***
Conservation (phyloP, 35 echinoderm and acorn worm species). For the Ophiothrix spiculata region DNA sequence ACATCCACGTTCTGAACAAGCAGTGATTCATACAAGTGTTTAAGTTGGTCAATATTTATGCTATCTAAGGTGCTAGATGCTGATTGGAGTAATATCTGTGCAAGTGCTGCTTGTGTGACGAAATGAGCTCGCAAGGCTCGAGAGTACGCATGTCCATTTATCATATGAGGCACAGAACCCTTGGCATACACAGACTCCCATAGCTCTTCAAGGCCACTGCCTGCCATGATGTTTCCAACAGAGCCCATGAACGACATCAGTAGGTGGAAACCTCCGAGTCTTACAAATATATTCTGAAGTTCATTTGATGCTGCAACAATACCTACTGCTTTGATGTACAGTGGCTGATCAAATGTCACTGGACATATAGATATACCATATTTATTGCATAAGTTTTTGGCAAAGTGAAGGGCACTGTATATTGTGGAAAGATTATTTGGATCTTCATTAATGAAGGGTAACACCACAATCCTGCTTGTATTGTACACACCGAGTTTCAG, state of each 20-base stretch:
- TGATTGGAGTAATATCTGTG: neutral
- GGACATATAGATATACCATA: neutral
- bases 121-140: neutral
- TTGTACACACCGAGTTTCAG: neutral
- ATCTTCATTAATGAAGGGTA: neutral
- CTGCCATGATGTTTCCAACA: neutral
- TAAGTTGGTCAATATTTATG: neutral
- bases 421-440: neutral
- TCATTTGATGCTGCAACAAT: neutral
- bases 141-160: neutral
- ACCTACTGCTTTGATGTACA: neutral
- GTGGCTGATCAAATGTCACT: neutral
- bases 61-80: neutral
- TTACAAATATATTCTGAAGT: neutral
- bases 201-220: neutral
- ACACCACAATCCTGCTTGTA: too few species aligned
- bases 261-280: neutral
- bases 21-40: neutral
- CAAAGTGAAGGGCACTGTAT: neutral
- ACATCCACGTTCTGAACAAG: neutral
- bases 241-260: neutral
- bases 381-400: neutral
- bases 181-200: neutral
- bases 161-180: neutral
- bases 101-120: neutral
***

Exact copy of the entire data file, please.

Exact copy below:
Conservation (phyloP, 35 echinoderm and acorn worm species). For the Ophiothrix spiculata region DNA sequence ACATCCACGTTCTGAACAAGCAGTGATTCATACAAGTGTTTAAGTTGGTCAATATTTATGCTATCTAAGGTGCTAGATGCTGATTGGAGTAATATCTGTGCAAGTGCTGCTTGTGTGACGAAATGAGCTCGCAAGGCTCGAGAGTACGCATGTCCATTTATCATATGAGGCACAGAACCCTTGGCATACACAGACTCCCATAGCTCTTCAAGGCCACTGCCTGCCATGATGTTTCCAACAGAGCCCATGAACGACATCAGTAGGTGGAAACCTCCGAGTCTTACAAATATATTCTGAAGTTCATTTGATGCTGCAACAATACCTACTGCTTTGATGTACAGTGGCTGATCAAATGTCACTGGACATATAGATATACCATATTTATTGCATAAGTTTTTGGCAAAGTGAAGGGCACTGTATATTGTGGAAAGATTATTTGGATCTTCATTAATGAAGGGTAACACCACAATCCTGCTTGTATTGTACACACCGAGTTTCAG, state of each 20-base stretch:
- TGATTGGAGTAATATCTGTG: neutral
- GGACATATAGATATACCATA: neutral
- bases 121-140: neutral
- TTGTACACACCGAGTTTCAG: neutral
- ATCTTCATTAATGAAGGGTA: neutral
- CTGCCATGATGTTTCCAACA: neutral
- TAAGTTGGTCAATATTTATG: neutral
- bases 421-440: neutral
- TCATTTGATGCTGCAACAAT: neutral
- bases 141-160: neutral
- ACCTACTGCTTTGATGTACA: neutral
- GTGGCTGATCAAATGTCACT: neutral
- bases 61-80: neutral
- TTACAAATATATTCTGAAGT: neutral
- bases 201-220: neutral
- ACACCACAATCCTGCTTGTA: too few species aligned
- bases 261-280: neutral
- bases 21-40: neutral
- CAAAGTGAAGGGCACTGTAT: neutral
- ACATCCACGTTCTGAACAAG: neutral
- bases 241-260: neutral
- bases 381-400: neutral
- bases 181-200: neutral
- bases 161-180: neutral
- bases 101-120: neutral